Unless you have a history of dance and/or gymnastics, chances are going upside-down evokes anxiety. I get it. I’ve been there. As kids, we challenge our bodies every way we can, but as adults, we stay pretty much upright, thank you very much. Some of us still enjoy a looping roller coaster, but even so, upside-down is in not way a place of peace.
Let’s explore going there. If inversions never becomes peaceful spaces, at least we can approach them with a sense of adventure and fun–but safety as well. Children might be able to fling themselves into inversion exploration, but kids have more forgiving bones and less distance to topple.
In this video, I offer a quick sequence to prepare the mind and body to get into a tripod variation sometimes called the “teddy bear” pose, in which we have our knees resting on our elbows (not the headstand version pictured in the thumbnail–that’s just part of the ending headstand montage; those more comfortable in headstand might be inspired to try them). Physically, we need to prepare the arms and wake up the core, so the flow incorporates uttihita chaturanga dandasana (plank) and makara adho mukha svanasana (dolphin plank). Mentally, we need to get used to having hips above the head, so we have adho mukha svanasana (downward dog), prasarita padottanasana (wide-legged forward bend), and ardha pincha mayurasana (dolphin).
The first mental step, though, is taking stock of what truly makes you nervous about inversions. Most common is probably fear of falling. No shame in that fear; fear of falling is most likely an engrained trait. (From an evolutionary perspective you can see how that fear might help us out as a species.) So, we can address that fear by setting up next to a wall or even in the corner. If you want to give it a go in the middle of the room you can also place a thick blanket just behind your head. What is another fear? Hurting oneself in the pose because of lack of strength or agility. Fair enough. Putting ourselves into unfamiliar poses does run that risk. For our gentle version of the headstand, one danger would be if we tried to look around while there’s pressure on the top of the head. Our necks are built for mobility, not strength, so the neck needs to be held still and straight. (Those with neck/spinal injuries or high blood pressure should probably skip this one altogether.) If the pressure on the top of the head is too intense, put a folded blanket or towel under your head.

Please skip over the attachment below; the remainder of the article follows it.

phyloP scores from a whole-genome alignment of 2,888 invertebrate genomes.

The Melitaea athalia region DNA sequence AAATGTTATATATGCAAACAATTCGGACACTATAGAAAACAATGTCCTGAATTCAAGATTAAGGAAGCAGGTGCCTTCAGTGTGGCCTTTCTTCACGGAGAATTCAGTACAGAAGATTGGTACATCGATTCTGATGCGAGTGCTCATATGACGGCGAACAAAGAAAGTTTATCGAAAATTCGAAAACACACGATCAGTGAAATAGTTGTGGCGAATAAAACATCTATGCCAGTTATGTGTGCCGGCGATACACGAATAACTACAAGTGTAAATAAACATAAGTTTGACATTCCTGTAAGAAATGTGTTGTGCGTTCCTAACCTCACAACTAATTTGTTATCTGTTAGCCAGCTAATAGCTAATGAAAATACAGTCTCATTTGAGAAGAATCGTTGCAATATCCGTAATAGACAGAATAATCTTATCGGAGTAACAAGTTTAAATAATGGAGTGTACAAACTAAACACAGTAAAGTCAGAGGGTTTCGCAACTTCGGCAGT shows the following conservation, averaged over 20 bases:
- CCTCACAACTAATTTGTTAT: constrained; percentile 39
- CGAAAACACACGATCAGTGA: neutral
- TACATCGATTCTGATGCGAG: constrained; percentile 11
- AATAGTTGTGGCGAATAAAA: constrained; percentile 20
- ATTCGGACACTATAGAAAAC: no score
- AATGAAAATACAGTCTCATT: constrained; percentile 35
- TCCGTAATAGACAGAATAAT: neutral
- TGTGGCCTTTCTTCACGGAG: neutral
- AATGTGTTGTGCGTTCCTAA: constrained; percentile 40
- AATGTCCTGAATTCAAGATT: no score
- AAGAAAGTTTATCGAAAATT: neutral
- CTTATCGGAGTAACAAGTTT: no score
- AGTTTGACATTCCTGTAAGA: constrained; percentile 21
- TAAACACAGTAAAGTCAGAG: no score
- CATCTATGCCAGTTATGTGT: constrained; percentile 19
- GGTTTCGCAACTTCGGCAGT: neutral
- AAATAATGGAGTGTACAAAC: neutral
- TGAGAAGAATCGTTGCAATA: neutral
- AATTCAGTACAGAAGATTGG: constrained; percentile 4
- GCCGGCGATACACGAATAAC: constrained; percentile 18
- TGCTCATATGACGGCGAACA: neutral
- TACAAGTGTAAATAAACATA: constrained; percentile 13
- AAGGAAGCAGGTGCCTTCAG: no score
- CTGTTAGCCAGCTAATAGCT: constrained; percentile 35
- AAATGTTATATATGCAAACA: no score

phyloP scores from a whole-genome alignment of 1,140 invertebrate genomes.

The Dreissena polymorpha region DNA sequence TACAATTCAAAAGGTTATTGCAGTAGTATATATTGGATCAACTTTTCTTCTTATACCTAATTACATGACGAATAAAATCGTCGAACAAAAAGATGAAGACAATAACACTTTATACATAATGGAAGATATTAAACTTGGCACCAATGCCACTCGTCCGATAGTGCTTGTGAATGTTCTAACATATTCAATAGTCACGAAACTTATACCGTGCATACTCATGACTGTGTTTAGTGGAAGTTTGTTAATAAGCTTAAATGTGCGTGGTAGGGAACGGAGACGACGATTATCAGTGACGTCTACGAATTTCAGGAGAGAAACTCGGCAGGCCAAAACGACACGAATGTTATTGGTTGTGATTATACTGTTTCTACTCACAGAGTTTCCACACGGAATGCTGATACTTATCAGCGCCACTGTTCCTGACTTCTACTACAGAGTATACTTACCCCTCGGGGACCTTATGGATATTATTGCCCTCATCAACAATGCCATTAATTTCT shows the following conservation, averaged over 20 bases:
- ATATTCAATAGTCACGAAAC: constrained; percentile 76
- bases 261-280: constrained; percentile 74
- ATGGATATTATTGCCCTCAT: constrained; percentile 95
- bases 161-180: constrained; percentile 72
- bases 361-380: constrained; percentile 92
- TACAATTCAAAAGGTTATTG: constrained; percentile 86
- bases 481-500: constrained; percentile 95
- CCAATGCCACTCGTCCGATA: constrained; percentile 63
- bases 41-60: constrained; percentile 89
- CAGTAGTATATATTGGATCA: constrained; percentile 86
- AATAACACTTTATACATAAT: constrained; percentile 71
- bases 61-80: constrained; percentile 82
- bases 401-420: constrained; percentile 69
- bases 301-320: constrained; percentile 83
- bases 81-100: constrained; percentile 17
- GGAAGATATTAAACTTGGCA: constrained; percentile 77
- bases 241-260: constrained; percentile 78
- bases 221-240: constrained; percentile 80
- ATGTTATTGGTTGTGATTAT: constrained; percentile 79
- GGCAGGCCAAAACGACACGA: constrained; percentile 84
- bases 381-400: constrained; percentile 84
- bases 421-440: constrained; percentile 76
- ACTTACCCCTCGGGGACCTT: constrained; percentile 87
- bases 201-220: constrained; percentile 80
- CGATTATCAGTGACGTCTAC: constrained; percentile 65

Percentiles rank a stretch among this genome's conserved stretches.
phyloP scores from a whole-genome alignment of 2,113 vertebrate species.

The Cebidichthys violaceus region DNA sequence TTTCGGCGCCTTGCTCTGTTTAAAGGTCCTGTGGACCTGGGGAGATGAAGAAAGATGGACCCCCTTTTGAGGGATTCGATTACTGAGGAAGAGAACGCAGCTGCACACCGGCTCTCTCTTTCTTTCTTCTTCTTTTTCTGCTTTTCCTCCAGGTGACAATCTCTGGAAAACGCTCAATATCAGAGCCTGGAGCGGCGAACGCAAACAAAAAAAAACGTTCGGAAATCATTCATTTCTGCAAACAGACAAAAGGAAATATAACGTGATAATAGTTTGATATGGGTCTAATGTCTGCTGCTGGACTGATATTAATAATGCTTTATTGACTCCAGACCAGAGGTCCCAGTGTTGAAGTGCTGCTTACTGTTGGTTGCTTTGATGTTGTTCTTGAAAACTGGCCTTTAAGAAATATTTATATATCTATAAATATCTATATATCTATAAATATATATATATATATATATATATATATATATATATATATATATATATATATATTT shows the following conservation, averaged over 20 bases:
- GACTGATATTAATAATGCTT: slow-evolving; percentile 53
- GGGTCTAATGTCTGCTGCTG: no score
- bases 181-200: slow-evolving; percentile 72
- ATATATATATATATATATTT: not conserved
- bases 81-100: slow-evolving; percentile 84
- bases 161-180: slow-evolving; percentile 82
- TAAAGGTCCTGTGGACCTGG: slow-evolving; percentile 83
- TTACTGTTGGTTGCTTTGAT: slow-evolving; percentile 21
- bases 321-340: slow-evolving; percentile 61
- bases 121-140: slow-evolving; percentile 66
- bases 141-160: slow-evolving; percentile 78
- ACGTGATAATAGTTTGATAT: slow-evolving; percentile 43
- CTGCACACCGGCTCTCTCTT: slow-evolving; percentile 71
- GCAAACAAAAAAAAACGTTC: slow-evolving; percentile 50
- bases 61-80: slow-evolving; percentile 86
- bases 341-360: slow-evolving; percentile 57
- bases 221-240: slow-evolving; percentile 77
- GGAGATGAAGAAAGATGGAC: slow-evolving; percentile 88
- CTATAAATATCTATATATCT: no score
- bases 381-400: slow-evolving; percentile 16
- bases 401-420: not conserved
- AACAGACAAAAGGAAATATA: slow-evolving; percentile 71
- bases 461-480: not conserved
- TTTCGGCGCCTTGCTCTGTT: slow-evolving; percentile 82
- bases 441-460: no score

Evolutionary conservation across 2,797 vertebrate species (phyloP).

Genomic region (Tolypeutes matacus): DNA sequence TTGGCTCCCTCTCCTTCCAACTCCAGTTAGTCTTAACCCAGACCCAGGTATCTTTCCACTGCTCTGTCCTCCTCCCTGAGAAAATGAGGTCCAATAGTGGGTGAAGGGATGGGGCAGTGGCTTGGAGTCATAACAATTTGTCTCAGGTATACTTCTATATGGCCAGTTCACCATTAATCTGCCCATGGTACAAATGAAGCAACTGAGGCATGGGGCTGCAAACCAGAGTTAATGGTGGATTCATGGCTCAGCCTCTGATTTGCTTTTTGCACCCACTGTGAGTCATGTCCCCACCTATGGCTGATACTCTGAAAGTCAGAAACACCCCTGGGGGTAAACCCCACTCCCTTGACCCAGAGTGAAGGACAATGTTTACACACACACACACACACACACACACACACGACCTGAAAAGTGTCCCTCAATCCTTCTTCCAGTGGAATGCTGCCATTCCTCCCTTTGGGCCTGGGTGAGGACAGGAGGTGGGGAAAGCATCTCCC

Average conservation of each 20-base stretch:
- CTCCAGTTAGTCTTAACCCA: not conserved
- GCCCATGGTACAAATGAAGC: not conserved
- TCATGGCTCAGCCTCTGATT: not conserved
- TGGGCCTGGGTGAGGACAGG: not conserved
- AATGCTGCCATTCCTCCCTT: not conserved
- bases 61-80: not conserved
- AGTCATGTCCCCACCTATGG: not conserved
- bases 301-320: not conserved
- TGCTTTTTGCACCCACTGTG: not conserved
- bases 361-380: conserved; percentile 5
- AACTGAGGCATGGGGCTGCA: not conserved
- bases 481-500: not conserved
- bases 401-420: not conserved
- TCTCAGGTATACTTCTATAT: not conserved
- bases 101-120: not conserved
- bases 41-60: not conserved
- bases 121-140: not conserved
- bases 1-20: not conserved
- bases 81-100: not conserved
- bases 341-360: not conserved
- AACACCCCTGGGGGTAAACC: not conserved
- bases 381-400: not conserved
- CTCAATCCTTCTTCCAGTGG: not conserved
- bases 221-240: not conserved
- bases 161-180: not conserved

If you still have doubts, ask your teacher–that’s what we’re here for. Not only might she have words of encouragement to help build your confidence, she can also guide you through and double-check your alignment.
Wherever you are, remember this is a journey. We don’t need to crest Mt. Everest today or even next week, next year, or ever, for that matter. Maybe you get both feet off the ground, maybe one. Maybe you hang out with both feet on the ground but the hips over the shoulders. If that is where you are, breathe into it, enjoy the experience (or at least observe it with patience and kindness–for the situation, for yourself).